Preliminary data indicate that closing schools completely may only have a small effect on limiting the spread of COVID-19, researchers reported yesterday (April 6) in The Lancet Child and Adolescent Health.
“Data on the benefit of school closures in the coronavirus outbreak is limited, but what we know shows that their impact is likely to be only small,” one of the study coauthors, Russell Viner, a professor of adolescent health at University College London, tells the BBC. The team notes that more research needed to be done to confirm the result.
To draw this conclusion, Viner and colleagues performed a meta-analysis of 16 studies, nine of them peer-reviewed publications and seven of them preprints. The papers reported on school closures as part of containment measures against the first SARS outbreak in 2003 or against COVID-19, modeled the transmission of SARS, and analyzed the effect of class cancellations on the transmission of other human coronaviruses during wintertime.
In one study that analyzed data from the first SARS outbreak in China, the researchers found that students attending school did not play a substantial role in the transmission of the virus to the broader community and that school closures did not contribute to controlling infections. Modeling studies of that outbreak generated mixed results, with one arguing school closures might have played an important role in reducing transmission and another finding the spread of SARS-CoV in classrooms was low.
For COVID-19, there’s similar disagreement in results, with two studies claiming school closures as part of larger containment measures helped tamp down the spread of the disease. At the same time, a modeling study looking at the effect of school closure alone on COVID-19 cases in the UK predicted the containment measure might reduce deaths in the country by only 2–4 percent. That team concluded that individual containment strategies, such as case isolation, would be more effective, and that a combination of containment strategies including school closures would be most effective.
Although the results did not seem to suggest school closings played a substantial role in preventing the transmission of infection, the authors pointed out caveats with their meta-analysis. Only one of the studies “was designed to specifically examine the effectiveness of school distancing measures,” they note in their report. “Thus, data provided on the effect of school measures were of relatively low quality.”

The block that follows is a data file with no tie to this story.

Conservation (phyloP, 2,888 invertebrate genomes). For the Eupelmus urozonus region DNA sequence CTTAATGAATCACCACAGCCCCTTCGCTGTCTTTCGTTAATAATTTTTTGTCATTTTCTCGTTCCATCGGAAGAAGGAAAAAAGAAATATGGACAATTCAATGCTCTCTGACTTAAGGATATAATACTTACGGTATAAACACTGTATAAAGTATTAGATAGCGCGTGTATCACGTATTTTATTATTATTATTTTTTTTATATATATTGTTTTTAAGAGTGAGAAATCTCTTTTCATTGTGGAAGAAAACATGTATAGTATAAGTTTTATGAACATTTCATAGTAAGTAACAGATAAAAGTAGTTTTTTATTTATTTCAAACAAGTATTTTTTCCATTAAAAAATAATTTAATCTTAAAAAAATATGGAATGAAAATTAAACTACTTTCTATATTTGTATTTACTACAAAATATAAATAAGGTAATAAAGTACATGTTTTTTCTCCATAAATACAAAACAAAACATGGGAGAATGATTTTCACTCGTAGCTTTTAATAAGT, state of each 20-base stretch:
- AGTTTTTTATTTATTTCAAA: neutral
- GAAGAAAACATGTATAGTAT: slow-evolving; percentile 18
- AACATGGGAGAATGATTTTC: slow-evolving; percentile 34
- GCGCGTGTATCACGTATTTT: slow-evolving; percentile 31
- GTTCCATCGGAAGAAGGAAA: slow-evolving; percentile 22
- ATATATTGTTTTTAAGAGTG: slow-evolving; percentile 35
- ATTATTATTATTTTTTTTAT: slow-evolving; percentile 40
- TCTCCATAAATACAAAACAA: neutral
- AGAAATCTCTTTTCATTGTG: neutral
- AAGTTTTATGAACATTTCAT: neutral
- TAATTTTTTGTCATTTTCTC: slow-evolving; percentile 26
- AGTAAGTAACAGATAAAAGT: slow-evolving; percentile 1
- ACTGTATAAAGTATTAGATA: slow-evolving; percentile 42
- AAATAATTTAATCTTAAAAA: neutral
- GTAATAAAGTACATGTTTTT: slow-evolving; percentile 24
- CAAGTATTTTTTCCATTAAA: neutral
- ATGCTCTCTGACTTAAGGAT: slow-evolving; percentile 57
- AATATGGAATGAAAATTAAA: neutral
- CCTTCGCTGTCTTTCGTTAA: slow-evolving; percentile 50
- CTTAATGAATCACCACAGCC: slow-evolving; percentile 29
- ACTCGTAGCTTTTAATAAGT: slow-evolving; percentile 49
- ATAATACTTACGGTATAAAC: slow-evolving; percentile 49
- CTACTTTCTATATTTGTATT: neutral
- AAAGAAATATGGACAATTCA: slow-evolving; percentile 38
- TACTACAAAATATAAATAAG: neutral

Still, the team argues in the article that it is concerned that the benefits of school closures, which might be low, don’t outweigh the economic costs, if they prevent parents from working, and the mental and physical tolls, if students lose large amounts of class and social time.
With school closures, “children’s education is damaged and their mental health may suffer, family finances are affected, key workers may need to stay home to look after children and vulnerable children may suffer most,” Viner tells The Guardian.
“This is an important study that confirms what many of us suspected, namely that the public health benefits of school closures were not proportionate to the social and economic costs imposed on children and their families,” Robert Dingwall, a professor of sociology at Nottingham Trent University, tells the BBC. “It also underlines how the assumptions used in modeling the pandemic may rest on very flimsy foundations in terms of scientific evidence. This work suggests that UK schools could, and should, begin to reopen as soon as practicable after the initial wave of cases has passed through.”
Imperial College London’s Neil Ferguson, one of the authors of the UK modeling study used in the meta-analysis, is more cautious in interpreting the collective results. “While school closure as a measure on its own is predicted to have a limited effectiveness in controlling COVID-19 transmission,” he tells The Guardian, “when combined with intense social distancing it plays an important role in severing remaining contacts between households and thus ensuring transmission declines.”
Viner and colleagues admit that their meta-analysis is inconclusive on what to do about school closures other than to argue for additional data collection and analysis. “More research,” they write, “is urgently needed on the effectiveness of school closures and other school social distancing practices to inform policies related to COVID-19.”